Liberal and Conservative cuts mean large corporations continue to pay the lowest tax rates in the postwar era. Canada can’t afford to maintain this, writes C4TF's economist, Dr. DT Cochrane, in the Toronto Star.
Canadians for Tax Fairness has tracked the Liberal government's promises on fair taxation since 2015, most of which remain undelivered, and proposed measures that could be implemented in Budget 2022, to raise over $92 billion for the priorities that the new Liberal/NDP agreement has outlined.
In 2019, the Liberals campaigned on a 10% luxury tax (additional excise tax) on the entire purchase price of luxury cars, boats and personal aircraft that sell for more than $100,000. Now, they’ve proposed draft legislation that falls short of their promise, doesn’t raise as much revenue, and could be better designed.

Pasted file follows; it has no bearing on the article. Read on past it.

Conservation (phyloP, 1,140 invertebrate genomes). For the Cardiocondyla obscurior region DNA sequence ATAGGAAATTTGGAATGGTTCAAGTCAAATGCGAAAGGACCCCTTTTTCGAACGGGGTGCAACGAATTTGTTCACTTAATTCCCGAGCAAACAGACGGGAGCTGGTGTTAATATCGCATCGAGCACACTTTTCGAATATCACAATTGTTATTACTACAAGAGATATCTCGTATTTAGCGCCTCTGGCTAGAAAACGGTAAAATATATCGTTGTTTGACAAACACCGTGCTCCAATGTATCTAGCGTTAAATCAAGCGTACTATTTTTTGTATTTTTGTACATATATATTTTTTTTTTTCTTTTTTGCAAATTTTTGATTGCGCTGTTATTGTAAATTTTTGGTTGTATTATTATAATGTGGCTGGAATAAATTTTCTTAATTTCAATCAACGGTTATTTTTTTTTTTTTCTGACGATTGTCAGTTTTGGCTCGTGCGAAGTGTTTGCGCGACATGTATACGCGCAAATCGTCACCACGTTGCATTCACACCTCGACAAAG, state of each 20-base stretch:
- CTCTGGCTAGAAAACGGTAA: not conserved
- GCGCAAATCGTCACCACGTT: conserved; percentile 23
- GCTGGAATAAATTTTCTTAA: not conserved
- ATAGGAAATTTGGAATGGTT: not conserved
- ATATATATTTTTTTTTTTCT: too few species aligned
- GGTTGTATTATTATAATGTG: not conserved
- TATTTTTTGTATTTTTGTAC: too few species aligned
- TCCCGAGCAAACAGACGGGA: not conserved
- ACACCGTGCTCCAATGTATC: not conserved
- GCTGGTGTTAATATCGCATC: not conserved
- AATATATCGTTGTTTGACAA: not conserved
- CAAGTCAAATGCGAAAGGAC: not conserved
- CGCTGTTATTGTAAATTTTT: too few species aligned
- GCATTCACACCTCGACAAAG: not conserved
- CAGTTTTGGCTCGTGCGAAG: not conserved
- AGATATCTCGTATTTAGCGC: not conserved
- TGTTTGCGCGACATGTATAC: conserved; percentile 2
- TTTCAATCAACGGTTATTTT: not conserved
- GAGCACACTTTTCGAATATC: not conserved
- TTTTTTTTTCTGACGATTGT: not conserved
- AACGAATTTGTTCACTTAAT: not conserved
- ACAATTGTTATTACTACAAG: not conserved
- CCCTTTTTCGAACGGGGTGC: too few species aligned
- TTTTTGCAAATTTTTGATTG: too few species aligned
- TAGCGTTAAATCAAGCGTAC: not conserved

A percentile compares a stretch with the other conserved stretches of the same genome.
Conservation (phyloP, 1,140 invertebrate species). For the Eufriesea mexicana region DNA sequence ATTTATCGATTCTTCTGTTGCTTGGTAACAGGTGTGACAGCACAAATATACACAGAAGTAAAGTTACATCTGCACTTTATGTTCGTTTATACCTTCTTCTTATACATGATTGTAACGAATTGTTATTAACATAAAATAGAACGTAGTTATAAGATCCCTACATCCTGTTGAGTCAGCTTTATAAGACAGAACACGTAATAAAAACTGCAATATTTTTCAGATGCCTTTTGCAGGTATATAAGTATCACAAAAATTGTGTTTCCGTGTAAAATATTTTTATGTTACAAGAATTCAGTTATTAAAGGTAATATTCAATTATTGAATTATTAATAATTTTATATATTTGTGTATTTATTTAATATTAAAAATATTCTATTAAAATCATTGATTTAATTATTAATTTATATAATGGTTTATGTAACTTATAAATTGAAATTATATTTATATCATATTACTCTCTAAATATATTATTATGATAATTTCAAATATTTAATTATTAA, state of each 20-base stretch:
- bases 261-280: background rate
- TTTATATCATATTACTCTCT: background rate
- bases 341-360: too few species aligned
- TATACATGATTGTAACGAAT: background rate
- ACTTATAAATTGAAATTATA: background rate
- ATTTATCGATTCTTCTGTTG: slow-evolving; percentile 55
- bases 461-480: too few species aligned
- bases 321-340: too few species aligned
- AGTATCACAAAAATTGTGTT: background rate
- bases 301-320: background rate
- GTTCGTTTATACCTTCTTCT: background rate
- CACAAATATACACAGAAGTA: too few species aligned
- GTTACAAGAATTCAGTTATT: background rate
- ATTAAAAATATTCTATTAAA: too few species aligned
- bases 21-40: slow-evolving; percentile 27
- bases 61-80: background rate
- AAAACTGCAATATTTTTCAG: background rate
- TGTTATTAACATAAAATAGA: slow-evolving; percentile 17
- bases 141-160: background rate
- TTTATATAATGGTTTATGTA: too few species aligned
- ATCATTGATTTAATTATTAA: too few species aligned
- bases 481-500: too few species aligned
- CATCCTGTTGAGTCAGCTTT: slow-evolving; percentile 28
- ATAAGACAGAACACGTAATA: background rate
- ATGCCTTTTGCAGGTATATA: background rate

Today, in response to Vladimir Putin's ongoing attack on Ukraine, the End Snow-Washing Coalition, comprised of Canadians for Tax Fairness, Transparency International Canada, and Publish What you Pay Canada, sent the following letter to the Canadian government, urging immediate coordinated federal and provincial work on a publicly accessible, beneficial ownership registry system, to prevent nefarious actors from authoritarian regimes, including Putin's inner circle, from hiding the proceeds of crime in Canadian entities, while they engage in acts that violate international law or threaten the territorial sovereignty of other nations.
Canada has lost over $1.1 trillion in corporate tax over the last two decades, compared to what we would’ve raised if corporations were paying at the statutory rate of the 1990s. Here's what we could have gotten instead...